Then, early in November 1945, Gerecke was called into the office of his commanding officer, Colonel James Sullivan. The fifty-two-year-old Gerecke had been assigned to the 6,850th Internal Security Detachment at Nuremberg. Why? To serve as spiritual advisor and chaplain to the top Nazi war criminals on trial there. Sullivan offered his opinion that it was the most unpopular assignment around. He told Gerecke that he did not have to go. He encouraged him to use his age as a reason to return to the inactive reserves in America. Gerecke wrote, ‘I almost went home.’ He prayed for guidance. ‘Slowly the men at Nuremberg became to me just lost souls whom I was being asked to help.’ After a few days he gave Colonel Sullivan his decision: ‘I’ll go.’
The US army had selected Gerecke for three reasons: first, he spoke German; secondly, he had extensive experience in prison ministry and, lastly, he was a Lutheran Protestant. Fifteen of the twenty-one Nazis on trial identified themselves as ‘Protestant’. Assisting him would be Roman Catholic chaplain Sixtus O’Connor. Six of the prisoners claimed to be ‘Roman Catholic’.
The most senior Nazis of all, such as Hitler, Himmler and Goebbels, had already committed suicide to avoid justice. As Gerecke looked at the crimes of which the fifteen were accused he felt totally inadequate. ‘How can a pastor, a Missouri farm boy, make any impression on these disciples of Adolf Hitler? How can I approach them? How can I summon the true Christian spirit that this mission demands of a chaplain? He prepared himself by praying ‘harder than I ever had in my life’, so that he could ‘somehow learn to hate the sin but love the sinner’.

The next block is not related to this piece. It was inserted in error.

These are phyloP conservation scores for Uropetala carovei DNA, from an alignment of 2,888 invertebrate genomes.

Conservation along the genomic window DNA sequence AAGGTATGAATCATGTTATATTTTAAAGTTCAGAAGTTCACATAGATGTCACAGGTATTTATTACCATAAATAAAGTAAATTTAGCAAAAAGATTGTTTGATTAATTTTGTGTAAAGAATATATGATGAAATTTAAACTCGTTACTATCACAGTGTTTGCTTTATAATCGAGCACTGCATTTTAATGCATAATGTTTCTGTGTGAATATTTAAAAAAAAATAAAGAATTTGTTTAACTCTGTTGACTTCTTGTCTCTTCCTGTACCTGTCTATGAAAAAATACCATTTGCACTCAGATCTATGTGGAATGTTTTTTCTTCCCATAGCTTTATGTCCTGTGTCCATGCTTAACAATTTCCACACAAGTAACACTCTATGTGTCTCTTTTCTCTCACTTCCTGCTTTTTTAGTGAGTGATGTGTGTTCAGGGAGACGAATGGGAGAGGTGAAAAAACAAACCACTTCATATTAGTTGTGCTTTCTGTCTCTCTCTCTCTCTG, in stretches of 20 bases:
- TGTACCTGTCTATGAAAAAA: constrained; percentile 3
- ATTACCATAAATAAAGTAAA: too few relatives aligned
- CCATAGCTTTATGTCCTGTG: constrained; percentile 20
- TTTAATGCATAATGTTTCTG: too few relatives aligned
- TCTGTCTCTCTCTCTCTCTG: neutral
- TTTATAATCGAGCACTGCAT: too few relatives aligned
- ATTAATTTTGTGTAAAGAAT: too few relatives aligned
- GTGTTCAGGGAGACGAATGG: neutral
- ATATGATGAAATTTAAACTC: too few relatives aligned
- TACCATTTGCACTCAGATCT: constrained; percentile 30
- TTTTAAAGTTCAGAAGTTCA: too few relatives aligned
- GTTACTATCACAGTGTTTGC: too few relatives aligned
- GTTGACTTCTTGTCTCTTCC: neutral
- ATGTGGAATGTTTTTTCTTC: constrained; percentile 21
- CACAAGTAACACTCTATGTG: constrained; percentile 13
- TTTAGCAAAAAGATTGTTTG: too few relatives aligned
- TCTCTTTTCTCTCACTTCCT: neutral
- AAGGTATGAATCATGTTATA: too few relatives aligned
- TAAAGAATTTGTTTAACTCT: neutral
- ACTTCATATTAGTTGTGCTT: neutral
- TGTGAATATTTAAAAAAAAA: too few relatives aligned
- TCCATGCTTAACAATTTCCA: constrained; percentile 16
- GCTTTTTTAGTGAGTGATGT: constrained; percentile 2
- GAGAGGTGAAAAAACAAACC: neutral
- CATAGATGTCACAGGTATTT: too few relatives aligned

The prison block at Nuremberg had three storeys. The Nazis were on the ground floor. There was a broad corridor running its length with cells on both sides. Each cell door had a window at shoulder height. This let down to form a shelf where meals were placed. The window was open at all times for observation. A guard stood at the door of every cell round the clock and was required to look at the prisoner once a minute. Only if there was a breach of discipline was a guard allowed to speak to a prisoner. The waiter who brought the food was not permitted to answer even a greeting. The rest of the building was used for the several hundred witnesses who would give evidence at this trial of the century.